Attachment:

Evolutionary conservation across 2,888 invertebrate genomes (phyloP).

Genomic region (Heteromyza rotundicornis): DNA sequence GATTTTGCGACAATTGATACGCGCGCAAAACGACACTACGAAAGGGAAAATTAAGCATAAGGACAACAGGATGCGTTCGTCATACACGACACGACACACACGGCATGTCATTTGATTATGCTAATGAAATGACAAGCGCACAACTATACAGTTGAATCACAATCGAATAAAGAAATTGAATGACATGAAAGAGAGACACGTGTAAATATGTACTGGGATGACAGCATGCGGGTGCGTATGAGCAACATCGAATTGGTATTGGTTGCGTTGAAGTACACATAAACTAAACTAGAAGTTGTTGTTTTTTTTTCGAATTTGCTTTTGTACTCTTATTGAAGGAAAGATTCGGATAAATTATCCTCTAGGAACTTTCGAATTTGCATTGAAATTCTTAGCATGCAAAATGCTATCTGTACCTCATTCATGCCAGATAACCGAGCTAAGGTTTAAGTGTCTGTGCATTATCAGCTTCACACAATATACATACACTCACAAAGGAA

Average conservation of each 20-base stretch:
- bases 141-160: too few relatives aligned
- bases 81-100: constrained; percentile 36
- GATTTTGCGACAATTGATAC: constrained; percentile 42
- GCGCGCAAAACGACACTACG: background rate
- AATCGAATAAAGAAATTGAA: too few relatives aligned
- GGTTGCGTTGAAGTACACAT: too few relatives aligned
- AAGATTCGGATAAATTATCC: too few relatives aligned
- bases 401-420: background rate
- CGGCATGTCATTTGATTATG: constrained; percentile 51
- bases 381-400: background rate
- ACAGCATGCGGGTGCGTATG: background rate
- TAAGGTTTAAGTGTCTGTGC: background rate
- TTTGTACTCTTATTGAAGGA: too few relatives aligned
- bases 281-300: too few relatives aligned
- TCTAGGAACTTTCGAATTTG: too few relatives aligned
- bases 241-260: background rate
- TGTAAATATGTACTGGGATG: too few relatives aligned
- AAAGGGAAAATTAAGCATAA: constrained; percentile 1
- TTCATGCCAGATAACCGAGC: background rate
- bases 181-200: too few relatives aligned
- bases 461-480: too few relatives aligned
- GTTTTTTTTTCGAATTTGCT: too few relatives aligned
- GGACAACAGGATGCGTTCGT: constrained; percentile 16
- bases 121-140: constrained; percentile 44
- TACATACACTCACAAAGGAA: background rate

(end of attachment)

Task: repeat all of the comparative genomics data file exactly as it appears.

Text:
Evolutionary conservation across 2,888 invertebrate genomes (phyloP).

Genomic region (Heteromyza rotundicornis): DNA sequence GATTTTGCGACAATTGATACGCGCGCAAAACGACACTACGAAAGGGAAAATTAAGCATAAGGACAACAGGATGCGTTCGTCATACACGACACGACACACACGGCATGTCATTTGATTATGCTAATGAAATGACAAGCGCACAACTATACAGTTGAATCACAATCGAATAAAGAAATTGAATGACATGAAAGAGAGACACGTGTAAATATGTACTGGGATGACAGCATGCGGGTGCGTATGAGCAACATCGAATTGGTATTGGTTGCGTTGAAGTACACATAAACTAAACTAGAAGTTGTTGTTTTTTTTTCGAATTTGCTTTTGTACTCTTATTGAAGGAAAGATTCGGATAAATTATCCTCTAGGAACTTTCGAATTTGCATTGAAATTCTTAGCATGCAAAATGCTATCTGTACCTCATTCATGCCAGATAACCGAGCTAAGGTTTAAGTGTCTGTGCATTATCAGCTTCACACAATATACATACACTCACAAAGGAA

Average conservation of each 20-base stretch:
- bases 141-160: too few relatives aligned
- bases 81-100: constrained; percentile 36
- GATTTTGCGACAATTGATAC: constrained; percentile 42
- GCGCGCAAAACGACACTACG: background rate
- AATCGAATAAAGAAATTGAA: too few relatives aligned
- GGTTGCGTTGAAGTACACAT: too few relatives aligned
- AAGATTCGGATAAATTATCC: too few relatives aligned
- bases 401-420: background rate
- CGGCATGTCATTTGATTATG: constrained; percentile 51
- bases 381-400: background rate
- ACAGCATGCGGGTGCGTATG: background rate
- TAAGGTTTAAGTGTCTGTGC: background rate
- TTTGTACTCTTATTGAAGGA: too few relatives aligned
- bases 281-300: too few relatives aligned
- TCTAGGAACTTTCGAATTTG: too few relatives aligned
- bases 241-260: background rate
- TGTAAATATGTACTGGGATG: too few relatives aligned
- AAAGGGAAAATTAAGCATAA: constrained; percentile 1
- TTCATGCCAGATAACCGAGC: background rate
- bases 181-200: too few relatives aligned
- bases 461-480: too few relatives aligned
- GTTTTTTTTTCGAATTTGCT: too few relatives aligned
- GGACAACAGGATGCGTTCGT: constrained; percentile 16
- bases 121-140: constrained; percentile 44
- TACATACACTCACAAAGGAA: background rate